On the 26th of April, 1638, the ship "Diligent of Ipswich," England, of 350 tons burden, John Martin, master set sail from the mouth of the Thames for Massachusetts bay, having on board nineteen families and six or eight single persons, - in all, one hundred and thirty-three. Twelve of these families, numbering eighty-four souls, were from old Hingham, - the rest from the immediate vicinity; and they had all embarked for the purpose of joining a colony settled in Hingham, Mass, (1633-1637),consisting of ten families and five single person (in all, forty-nine), who had been their friends and neighbors in old Hingham. Among those now emigrating were John Foulsham of Hingham then twenty-three or twenty-four years of age, and his young wife, to whom he had been married about a year and a half. They were attended by two servants. His wife's father and mother (Edward and Mary Clark Gilman, of Hingham), three younger brothers (Edward, not quite twenty-one years old, John and Moses) two younger sisters (Sarah and Lydia who married Daniel Cushing, - 1645), and three servants of the family, were fellow-passengers. The rector of the parish, Rev. Robert peck, with his family, consisting of his wife, two children, and servants, also formed part of the company. The immediate occasion of their departure seems to have been trouble in ecclesiastical matters. Their rector, doubtless with the sympathy and aid of most of those constituting the emigrating party, had pulled down the rails of the chancel and alter, and leveled the latter a foot below the church, as it remains to this day. Being prosecuted by Bishop Wren, he left the kingdom, together with his friends, who sold their estates at half their real value, promising to remain with them always.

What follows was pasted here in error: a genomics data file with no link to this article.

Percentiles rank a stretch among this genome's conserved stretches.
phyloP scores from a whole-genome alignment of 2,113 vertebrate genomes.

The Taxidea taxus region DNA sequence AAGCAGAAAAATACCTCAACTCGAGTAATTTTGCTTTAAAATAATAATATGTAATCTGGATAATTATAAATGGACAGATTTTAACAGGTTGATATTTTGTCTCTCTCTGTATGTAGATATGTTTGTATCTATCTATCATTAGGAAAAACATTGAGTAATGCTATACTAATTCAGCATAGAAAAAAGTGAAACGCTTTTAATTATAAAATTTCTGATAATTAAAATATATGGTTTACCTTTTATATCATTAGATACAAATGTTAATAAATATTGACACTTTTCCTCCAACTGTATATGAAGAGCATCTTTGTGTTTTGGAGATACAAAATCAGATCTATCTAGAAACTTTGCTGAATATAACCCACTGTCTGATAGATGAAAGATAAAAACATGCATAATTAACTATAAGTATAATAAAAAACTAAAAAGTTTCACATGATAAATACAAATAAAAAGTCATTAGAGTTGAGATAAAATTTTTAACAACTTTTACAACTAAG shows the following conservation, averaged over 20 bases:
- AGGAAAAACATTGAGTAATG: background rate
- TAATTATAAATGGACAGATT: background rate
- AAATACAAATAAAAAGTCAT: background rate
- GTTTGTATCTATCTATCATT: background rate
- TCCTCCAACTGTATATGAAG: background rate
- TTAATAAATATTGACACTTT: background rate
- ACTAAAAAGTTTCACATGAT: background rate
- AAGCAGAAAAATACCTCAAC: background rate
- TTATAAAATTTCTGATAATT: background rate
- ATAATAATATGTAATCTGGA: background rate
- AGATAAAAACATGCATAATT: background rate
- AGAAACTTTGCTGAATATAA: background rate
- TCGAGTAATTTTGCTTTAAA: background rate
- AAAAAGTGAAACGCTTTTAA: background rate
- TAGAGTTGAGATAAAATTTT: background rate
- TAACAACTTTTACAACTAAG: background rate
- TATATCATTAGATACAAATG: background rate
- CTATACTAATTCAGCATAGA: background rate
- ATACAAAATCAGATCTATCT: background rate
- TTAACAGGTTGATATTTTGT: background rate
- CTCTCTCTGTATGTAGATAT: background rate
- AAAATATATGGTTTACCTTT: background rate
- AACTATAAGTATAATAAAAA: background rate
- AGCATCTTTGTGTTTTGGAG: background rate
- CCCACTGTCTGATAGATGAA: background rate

The party having landed at Boston, Massachusetts, August 10, 1638, immediately proceeded to their place of destination, about fourteen miles south-east from Boston. An Adam Foulsham, probably a son of the Adam who died in 1627, and a cousin, if not brother of John Foulsham, came from Hingham, Eng. To Hingham, Mass., in about 1639, but returned and died - 1670. Their rector remained about three years, when, hearing that the bishops were deposed, he returned to England in 1641 (the date given by Daniel Cushing), resumed his rectory, and died in 1656. Edward Gilman had with others obtained a grant of land eight miles square in a place now called Rehoboth, near the Rhode Island line, in 1641. In 1647 his name is recorded in Ipswich. Soon afterward, he went to Exeter, N.H., where his sons were already established in business. John Folsom and wife, with their children, followed her father and mother to Exeter, probably no earlier than 1650, the first authentic record of their residence in that town being in the year 1655.